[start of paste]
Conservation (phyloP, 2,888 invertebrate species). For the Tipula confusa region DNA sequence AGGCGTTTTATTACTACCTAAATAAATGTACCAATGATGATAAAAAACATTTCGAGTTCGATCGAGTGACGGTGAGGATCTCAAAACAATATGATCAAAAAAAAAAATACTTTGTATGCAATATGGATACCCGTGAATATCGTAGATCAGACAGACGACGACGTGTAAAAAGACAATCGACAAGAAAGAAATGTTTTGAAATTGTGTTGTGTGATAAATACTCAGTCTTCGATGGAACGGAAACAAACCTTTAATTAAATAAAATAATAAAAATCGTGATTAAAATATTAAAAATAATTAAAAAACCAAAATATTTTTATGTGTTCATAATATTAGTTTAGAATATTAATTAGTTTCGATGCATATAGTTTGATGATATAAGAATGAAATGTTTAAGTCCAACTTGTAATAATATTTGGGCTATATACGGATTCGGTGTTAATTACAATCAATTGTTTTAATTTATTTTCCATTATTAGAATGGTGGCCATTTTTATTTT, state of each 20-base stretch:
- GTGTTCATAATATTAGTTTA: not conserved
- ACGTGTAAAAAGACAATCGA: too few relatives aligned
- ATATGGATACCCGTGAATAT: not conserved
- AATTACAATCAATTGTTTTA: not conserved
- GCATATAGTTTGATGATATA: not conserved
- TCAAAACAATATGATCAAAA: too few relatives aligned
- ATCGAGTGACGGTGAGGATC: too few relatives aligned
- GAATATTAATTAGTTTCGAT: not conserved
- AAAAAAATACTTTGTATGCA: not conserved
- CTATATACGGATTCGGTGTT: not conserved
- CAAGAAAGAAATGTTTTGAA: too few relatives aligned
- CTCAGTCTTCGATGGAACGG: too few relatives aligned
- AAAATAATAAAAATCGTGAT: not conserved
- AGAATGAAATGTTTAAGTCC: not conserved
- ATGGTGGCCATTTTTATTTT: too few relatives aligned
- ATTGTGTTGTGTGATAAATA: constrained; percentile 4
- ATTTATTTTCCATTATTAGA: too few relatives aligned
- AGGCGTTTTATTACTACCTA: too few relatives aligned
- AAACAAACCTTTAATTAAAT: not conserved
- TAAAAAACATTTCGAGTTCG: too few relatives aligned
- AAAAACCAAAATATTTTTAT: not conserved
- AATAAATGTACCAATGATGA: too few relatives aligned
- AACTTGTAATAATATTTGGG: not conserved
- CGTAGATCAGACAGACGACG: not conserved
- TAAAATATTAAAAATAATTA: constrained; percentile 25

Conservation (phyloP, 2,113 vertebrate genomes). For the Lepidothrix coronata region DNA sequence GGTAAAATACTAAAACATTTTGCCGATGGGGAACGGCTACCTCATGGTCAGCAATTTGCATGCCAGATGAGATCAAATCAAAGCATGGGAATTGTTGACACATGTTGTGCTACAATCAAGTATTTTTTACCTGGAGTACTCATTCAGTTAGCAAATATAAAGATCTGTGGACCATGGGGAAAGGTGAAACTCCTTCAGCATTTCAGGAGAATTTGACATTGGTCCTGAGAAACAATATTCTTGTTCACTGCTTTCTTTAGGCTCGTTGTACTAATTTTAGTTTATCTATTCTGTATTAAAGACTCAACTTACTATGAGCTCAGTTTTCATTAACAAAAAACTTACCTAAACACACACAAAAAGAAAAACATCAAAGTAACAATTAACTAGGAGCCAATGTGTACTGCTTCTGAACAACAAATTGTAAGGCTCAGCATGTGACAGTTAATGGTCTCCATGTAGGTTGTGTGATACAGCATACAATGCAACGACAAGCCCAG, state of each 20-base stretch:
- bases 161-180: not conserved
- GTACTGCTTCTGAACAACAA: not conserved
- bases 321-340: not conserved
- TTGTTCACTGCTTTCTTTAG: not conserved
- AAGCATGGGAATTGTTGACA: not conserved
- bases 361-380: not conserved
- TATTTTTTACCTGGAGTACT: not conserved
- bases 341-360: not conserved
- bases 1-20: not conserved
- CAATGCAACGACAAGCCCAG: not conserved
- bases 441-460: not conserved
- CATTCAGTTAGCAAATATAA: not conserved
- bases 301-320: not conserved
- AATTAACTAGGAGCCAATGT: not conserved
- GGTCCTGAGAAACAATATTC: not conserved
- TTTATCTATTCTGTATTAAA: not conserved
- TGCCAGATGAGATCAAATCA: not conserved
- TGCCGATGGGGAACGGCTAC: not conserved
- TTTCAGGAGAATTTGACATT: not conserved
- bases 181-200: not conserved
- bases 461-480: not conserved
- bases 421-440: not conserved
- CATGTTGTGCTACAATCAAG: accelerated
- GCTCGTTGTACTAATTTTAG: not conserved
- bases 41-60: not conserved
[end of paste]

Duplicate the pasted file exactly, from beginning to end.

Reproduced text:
Conservation (phyloP, 2,888 invertebrate species). For the Tipula confusa region DNA sequence AGGCGTTTTATTACTACCTAAATAAATGTACCAATGATGATAAAAAACATTTCGAGTTCGATCGAGTGACGGTGAGGATCTCAAAACAATATGATCAAAAAAAAAAATACTTTGTATGCAATATGGATACCCGTGAATATCGTAGATCAGACAGACGACGACGTGTAAAAAGACAATCGACAAGAAAGAAATGTTTTGAAATTGTGTTGTGTGATAAATACTCAGTCTTCGATGGAACGGAAACAAACCTTTAATTAAATAAAATAATAAAAATCGTGATTAAAATATTAAAAATAATTAAAAAACCAAAATATTTTTATGTGTTCATAATATTAGTTTAGAATATTAATTAGTTTCGATGCATATAGTTTGATGATATAAGAATGAAATGTTTAAGTCCAACTTGTAATAATATTTGGGCTATATACGGATTCGGTGTTAATTACAATCAATTGTTTTAATTTATTTTCCATTATTAGAATGGTGGCCATTTTTATTTT, state of each 20-base stretch:
- GTGTTCATAATATTAGTTTA: not conserved
- ACGTGTAAAAAGACAATCGA: too few relatives aligned
- ATATGGATACCCGTGAATAT: not conserved
- AATTACAATCAATTGTTTTA: not conserved
- GCATATAGTTTGATGATATA: not conserved
- TCAAAACAATATGATCAAAA: too few relatives aligned
- ATCGAGTGACGGTGAGGATC: too few relatives aligned
- GAATATTAATTAGTTTCGAT: not conserved
- AAAAAAATACTTTGTATGCA: not conserved
- CTATATACGGATTCGGTGTT: not conserved
- CAAGAAAGAAATGTTTTGAA: too few relatives aligned
- CTCAGTCTTCGATGGAACGG: too few relatives aligned
- AAAATAATAAAAATCGTGAT: not conserved
- AGAATGAAATGTTTAAGTCC: not conserved
- ATGGTGGCCATTTTTATTTT: too few relatives aligned
- ATTGTGTTGTGTGATAAATA: constrained; percentile 4
- ATTTATTTTCCATTATTAGA: too few relatives aligned
- AGGCGTTTTATTACTACCTA: too few relatives aligned
- AAACAAACCTTTAATTAAAT: not conserved
- TAAAAAACATTTCGAGTTCG: too few relatives aligned
- AAAAACCAAAATATTTTTAT: not conserved
- AATAAATGTACCAATGATGA: too few relatives aligned
- AACTTGTAATAATATTTGGG: not conserved
- CGTAGATCAGACAGACGACG: not conserved
- TAAAATATTAAAAATAATTA: constrained; percentile 25

Conservation (phyloP, 2,113 vertebrate genomes). For the Lepidothrix coronata region DNA sequence GGTAAAATACTAAAACATTTTGCCGATGGGGAACGGCTACCTCATGGTCAGCAATTTGCATGCCAGATGAGATCAAATCAAAGCATGGGAATTGTTGACACATGTTGTGCTACAATCAAGTATTTTTTACCTGGAGTACTCATTCAGTTAGCAAATATAAAGATCTGTGGACCATGGGGAAAGGTGAAACTCCTTCAGCATTTCAGGAGAATTTGACATTGGTCCTGAGAAACAATATTCTTGTTCACTGCTTTCTTTAGGCTCGTTGTACTAATTTTAGTTTATCTATTCTGTATTAAAGACTCAACTTACTATGAGCTCAGTTTTCATTAACAAAAAACTTACCTAAACACACACAAAAAGAAAAACATCAAAGTAACAATTAACTAGGAGCCAATGTGTACTGCTTCTGAACAACAAATTGTAAGGCTCAGCATGTGACAGTTAATGGTCTCCATGTAGGTTGTGTGATACAGCATACAATGCAACGACAAGCCCAG, state of each 20-base stretch:
- bases 161-180: not conserved
- GTACTGCTTCTGAACAACAA: not conserved
- bases 321-340: not conserved
- TTGTTCACTGCTTTCTTTAG: not conserved
- AAGCATGGGAATTGTTGACA: not conserved
- bases 361-380: not conserved
- TATTTTTTACCTGGAGTACT: not conserved
- bases 341-360: not conserved
- bases 1-20: not conserved
- CAATGCAACGACAAGCCCAG: not conserved
- bases 441-460: not conserved
- CATTCAGTTAGCAAATATAA: not conserved
- bases 301-320: not conserved
- AATTAACTAGGAGCCAATGT: not conserved
- GGTCCTGAGAAACAATATTC: not conserved
- TTTATCTATTCTGTATTAAA: not conserved
- TGCCAGATGAGATCAAATCA: not conserved
- TGCCGATGGGGAACGGCTAC: not conserved
- TTTCAGGAGAATTTGACATT: not conserved
- bases 181-200: not conserved
- bases 461-480: not conserved
- bases 421-440: not conserved
- CATGTTGTGCTACAATCAAG: accelerated
- GCTCGTTGTACTAATTTTAG: not conserved
- bases 41-60: not conserved